CBD may extend the shelf life of fruit, according to new study

cannabis leaf on fruit cannabis and fruit

Cannabidiol (CBD) has shown great promise in a variety of health conditions, but could the compound help keep foods fresher longer? According to new research, the answer may be yes.

A recent study published in the journal ACS Applied Materials & Interfaces suggests that CBD may prolong the shelf life of strawberries. The findings revealed that a coating containing CBD isolate prevented decay compared to untreated berries.

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Researchers at Thammasat University and Chulabhorn Research Institute in Thailand decided to test the antimicrobial and antioxidant properties of CBD to see whether the cannabinoid could extend the shelf life of fresh fruit.

The research team created a solution containing CBD isolate, biodegradable polymers used for drug delivery, a food additive called sodium alginate, and water. Strawberries were dipped in the liquid, followed by another bath of ascorbic acid and calcium chloride.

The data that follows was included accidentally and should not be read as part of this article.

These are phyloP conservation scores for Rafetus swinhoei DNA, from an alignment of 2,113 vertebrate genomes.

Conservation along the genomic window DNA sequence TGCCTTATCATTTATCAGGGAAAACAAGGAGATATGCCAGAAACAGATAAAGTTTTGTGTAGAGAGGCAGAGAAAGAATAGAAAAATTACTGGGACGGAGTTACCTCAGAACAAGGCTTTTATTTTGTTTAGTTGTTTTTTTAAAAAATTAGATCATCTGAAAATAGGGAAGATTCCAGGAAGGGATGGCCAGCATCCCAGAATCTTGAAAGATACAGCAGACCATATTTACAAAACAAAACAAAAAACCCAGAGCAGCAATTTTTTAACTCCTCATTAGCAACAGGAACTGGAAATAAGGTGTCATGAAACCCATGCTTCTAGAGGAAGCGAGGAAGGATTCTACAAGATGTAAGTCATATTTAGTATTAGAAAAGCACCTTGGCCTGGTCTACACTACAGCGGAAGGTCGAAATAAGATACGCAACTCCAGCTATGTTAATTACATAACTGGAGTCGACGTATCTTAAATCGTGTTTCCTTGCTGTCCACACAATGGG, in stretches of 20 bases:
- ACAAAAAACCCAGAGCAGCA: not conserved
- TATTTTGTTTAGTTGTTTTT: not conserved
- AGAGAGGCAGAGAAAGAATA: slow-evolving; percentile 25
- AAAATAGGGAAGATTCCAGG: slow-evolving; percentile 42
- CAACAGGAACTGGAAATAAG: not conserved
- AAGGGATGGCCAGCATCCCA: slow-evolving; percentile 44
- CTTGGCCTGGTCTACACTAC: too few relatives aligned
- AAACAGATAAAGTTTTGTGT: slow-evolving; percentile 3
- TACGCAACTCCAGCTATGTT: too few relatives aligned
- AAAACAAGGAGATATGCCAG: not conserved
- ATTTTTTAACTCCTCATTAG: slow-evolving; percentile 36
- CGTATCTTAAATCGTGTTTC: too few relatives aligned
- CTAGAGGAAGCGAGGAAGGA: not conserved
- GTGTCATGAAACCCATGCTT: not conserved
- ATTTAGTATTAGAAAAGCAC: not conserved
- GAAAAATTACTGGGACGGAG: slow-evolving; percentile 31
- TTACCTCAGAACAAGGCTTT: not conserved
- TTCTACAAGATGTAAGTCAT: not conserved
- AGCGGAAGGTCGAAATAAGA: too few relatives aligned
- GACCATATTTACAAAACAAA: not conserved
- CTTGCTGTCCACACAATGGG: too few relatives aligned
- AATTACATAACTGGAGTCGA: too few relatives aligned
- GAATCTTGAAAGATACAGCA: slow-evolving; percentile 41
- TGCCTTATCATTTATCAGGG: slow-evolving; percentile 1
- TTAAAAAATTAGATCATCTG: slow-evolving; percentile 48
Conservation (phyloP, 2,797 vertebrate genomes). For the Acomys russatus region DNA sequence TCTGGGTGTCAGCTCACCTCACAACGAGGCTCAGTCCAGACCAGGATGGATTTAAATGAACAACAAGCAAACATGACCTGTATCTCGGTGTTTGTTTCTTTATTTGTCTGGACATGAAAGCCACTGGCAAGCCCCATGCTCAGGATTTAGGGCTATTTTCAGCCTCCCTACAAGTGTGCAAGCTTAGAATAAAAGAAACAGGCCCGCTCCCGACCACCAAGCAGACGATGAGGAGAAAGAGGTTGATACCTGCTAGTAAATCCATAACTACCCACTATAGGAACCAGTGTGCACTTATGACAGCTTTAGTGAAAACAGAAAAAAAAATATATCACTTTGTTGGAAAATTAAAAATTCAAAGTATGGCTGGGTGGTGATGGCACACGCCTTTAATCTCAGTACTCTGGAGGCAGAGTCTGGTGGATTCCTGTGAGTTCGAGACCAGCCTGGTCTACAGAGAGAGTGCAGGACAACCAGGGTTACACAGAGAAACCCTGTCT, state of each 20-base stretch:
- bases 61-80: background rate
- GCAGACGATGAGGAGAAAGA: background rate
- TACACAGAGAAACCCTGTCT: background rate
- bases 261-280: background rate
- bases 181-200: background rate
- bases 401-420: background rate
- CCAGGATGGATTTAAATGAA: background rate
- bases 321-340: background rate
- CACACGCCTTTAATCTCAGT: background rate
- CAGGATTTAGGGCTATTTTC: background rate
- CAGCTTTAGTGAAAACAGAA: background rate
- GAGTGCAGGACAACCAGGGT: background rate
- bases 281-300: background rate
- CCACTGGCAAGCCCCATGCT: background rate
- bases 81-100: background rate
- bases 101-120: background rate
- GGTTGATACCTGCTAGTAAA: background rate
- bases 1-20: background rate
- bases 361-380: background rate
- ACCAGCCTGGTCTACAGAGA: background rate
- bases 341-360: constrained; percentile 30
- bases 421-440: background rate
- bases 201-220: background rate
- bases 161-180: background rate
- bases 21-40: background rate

The coated strawberries were then placed in an open plastic container, which sat inside a refrigerator for several weeks, alongside a container of non-coated strawberries. The CBD-treated berries saw lower levels of decay versus the non-treated berries; the treated berries also had better color and weight retention. 

The team used various concentrations of CBD within the experiment. They found that higher amounts of CBD had the best results.

This isn’t the first time CBD has been touted for food preservation. A 2021 study published in Postharvest Biology and Technology revealed that CBD oil reduced microbial development in treated strawberries. The same study also showed that CBD-coated berries maintained their visual appearance for longer than uncoated berries, much like the study from Thailand.

While more research is needed to confirm these results, the two studies indicate CBD may be a viable option for consumers hoping to boost the shelf life of their fruit and vegetables. Though CBD dipped fruit isn’t yet a food industry standard, it could become a staple for shoppers hoping to reduce food waste.

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Rachelle Gordon

Rachelle Gordon is a cannabis journalist and Editor of GreenState.com. She began her weed writing journey in 2015 and has been featured in High Times, CannabisNow, Beard Bros, MG, Skunk, Cannabis and Tech Today, and many others. Rachelle currently splits her time between Minneapolis and Oakland; her favorite cannabis cultivars include Silver Haze and Tangie. Follow Rachelle on Instagram @rachellethewriter